Videos & Helpful Tips
NATURE WORKS EDUCATIONAL VIDEOS
Feature Video: Getting Rid of Weeds Without the Use of Pesticides
- Attracting benefical bugs with friendly plants
- Combating indoor ants
- Flea beetles
- Naturally dealing with wire worms
- Protecting gardens from cat feces
- Spiders and snakes
- Sow bugs and slugs
Looking to Your Soil for help Against Pests - submitted to the CVRD from Leslie Cox (Duchess of Dirt)
Plants in a garden are only as healthy as the soil in which they are grown. The higher the energy, or nutrient value, in the soil the greater balance there will be in the garden.
Providing plants with all the necessary minerals and bacteria to meet their growth and maintenance needs always starts in the soil. Few people realize exactly how many.
Most know the big three: nitrogen, phosphorous and potassium. They are important in a plant's growth cycle towards strong root development, lush leaves for photosynthesis and fruit/flower production. These are easily added to the garden in the form of manure or fertilizers.
However, plants also need access to a further two hundred and thirteen minerals in order to achieve maximum healthy levels of growth. Plants access three of these from the air: oxygen, hydrogen and carbon.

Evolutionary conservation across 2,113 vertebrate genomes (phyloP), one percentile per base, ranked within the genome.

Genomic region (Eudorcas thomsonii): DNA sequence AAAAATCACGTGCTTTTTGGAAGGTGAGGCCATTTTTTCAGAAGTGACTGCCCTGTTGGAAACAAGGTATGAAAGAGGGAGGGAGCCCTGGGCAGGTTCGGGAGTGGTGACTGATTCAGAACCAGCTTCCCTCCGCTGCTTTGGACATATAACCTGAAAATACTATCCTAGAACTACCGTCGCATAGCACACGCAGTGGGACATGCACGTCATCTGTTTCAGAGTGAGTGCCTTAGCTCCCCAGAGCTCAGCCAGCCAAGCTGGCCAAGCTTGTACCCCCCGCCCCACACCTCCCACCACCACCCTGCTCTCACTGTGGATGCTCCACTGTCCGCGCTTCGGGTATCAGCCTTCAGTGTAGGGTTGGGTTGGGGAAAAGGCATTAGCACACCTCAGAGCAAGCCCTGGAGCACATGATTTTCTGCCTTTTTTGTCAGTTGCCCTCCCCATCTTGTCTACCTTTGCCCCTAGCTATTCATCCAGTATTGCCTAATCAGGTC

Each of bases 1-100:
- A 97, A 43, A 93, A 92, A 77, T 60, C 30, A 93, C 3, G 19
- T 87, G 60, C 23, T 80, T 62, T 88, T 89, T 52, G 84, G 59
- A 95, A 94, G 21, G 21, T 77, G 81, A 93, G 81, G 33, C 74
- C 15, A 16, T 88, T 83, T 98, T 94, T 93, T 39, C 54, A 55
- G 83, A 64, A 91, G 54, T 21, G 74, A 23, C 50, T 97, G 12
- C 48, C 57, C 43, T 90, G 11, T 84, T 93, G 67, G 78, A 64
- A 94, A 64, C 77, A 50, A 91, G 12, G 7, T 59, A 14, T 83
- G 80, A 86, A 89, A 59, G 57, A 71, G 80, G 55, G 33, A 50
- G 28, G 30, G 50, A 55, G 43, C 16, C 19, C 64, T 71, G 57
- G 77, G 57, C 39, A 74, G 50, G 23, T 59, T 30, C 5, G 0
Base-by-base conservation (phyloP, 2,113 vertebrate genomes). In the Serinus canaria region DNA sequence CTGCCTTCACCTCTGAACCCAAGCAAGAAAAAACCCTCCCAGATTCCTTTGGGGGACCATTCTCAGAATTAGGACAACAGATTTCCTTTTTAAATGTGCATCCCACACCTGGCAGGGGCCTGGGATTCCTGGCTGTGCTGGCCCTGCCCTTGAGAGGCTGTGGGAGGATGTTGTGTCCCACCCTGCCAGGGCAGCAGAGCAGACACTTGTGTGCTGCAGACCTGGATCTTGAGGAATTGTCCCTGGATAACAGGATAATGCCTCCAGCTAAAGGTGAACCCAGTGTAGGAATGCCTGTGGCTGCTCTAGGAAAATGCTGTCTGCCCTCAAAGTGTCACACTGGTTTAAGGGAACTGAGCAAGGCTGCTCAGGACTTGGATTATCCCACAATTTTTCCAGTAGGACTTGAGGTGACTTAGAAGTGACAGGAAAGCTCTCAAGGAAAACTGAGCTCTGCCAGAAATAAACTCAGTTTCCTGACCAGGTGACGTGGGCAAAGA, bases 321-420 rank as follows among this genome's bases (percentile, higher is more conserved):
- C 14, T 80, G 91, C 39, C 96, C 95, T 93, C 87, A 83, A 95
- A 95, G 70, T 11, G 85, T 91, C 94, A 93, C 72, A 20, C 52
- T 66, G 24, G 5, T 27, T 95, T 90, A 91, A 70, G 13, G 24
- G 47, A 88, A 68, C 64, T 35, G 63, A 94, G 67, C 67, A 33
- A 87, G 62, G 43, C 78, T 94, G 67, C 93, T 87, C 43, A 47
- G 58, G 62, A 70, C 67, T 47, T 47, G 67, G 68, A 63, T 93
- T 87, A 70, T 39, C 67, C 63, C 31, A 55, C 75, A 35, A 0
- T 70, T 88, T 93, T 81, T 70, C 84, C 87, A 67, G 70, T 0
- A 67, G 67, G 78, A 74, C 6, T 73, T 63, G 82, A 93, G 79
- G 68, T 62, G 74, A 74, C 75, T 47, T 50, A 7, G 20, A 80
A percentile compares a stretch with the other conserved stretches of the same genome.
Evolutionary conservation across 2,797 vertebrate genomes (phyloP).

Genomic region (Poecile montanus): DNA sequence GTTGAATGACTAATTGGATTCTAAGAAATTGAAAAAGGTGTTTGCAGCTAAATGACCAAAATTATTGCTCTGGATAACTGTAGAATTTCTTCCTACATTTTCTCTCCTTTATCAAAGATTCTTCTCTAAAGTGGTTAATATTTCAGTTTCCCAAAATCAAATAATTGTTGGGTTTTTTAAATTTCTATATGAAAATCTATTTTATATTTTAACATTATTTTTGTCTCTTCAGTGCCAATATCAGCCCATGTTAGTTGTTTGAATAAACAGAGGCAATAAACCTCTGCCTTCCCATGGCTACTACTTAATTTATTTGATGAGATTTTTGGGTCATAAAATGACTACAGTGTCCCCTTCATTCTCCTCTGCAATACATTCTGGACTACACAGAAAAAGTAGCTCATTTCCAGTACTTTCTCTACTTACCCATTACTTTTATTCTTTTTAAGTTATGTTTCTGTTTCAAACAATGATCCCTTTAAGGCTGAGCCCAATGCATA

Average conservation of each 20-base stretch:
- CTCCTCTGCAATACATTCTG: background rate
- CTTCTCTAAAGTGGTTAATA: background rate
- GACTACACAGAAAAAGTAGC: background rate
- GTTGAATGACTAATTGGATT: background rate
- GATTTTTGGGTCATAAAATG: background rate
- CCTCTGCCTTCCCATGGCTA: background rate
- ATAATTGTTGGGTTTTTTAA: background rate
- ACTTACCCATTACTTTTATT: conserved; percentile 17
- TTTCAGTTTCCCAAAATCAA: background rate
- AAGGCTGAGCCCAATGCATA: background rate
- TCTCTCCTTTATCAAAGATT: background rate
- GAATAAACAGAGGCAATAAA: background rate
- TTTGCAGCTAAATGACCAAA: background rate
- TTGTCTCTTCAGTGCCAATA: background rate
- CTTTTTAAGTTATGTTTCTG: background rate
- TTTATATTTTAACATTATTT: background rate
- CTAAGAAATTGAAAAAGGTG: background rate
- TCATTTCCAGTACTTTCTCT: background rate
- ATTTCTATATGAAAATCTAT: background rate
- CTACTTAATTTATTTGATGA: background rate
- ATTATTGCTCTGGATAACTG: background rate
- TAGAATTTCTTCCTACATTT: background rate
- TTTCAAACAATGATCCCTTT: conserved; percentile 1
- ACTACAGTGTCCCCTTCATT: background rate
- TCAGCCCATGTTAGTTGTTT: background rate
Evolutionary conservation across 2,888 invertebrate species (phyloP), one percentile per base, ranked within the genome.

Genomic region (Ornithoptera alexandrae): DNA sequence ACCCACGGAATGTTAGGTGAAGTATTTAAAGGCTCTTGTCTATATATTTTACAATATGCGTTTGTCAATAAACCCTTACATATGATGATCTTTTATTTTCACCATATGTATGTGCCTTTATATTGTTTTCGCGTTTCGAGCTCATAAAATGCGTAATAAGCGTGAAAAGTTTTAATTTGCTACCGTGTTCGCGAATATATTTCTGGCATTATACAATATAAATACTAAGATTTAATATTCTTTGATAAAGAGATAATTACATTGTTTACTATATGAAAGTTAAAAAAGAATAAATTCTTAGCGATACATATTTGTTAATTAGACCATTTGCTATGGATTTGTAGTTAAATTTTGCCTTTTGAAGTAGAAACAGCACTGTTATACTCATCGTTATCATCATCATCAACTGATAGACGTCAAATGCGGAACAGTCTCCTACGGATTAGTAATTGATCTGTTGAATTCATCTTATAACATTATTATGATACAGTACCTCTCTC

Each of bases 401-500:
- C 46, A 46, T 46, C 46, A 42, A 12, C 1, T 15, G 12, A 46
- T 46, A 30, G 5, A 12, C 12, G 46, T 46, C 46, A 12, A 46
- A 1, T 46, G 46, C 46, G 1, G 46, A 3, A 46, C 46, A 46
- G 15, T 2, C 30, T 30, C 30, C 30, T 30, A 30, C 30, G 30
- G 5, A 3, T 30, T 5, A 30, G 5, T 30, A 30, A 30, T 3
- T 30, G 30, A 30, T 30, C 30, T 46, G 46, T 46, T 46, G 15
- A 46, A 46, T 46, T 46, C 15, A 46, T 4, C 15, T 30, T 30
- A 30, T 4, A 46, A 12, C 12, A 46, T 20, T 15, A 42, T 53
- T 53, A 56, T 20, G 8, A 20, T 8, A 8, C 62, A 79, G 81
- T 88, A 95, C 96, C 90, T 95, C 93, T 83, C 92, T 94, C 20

The remaining two hundred and ten minerals must therefore be available in the soil for the plants to take up through their roots. Two hundred and ten minerals. Elements like boron, calcium, copper, iron, magnesium, manganese, sulphur, zinc.
All of them fulfill one or more of three roles in plants:
1. Structural - part of the cells that make up a plant's basic architecture
2. Metabolic - necessary for many of the biochemical functions from photosynthesis through to reproduction
3. Catalysts - assist in the metabolic functions but are not used up in the process
By providing a balanced, mineral-enriched soil you will ensure the nutritional balance for your plants. Well nourished plants develop stronger immunities to insects and diseases. Compost is one of the best soil amendments that will provide these micronutrients.
The lower the stress, the less the pest. And no need for harmful pesticides to which insects build up an immunity anyways.
Besides...if you are looking after feeding your soil properly, nature will look after the pests. She has a system of her own set up that works admirably.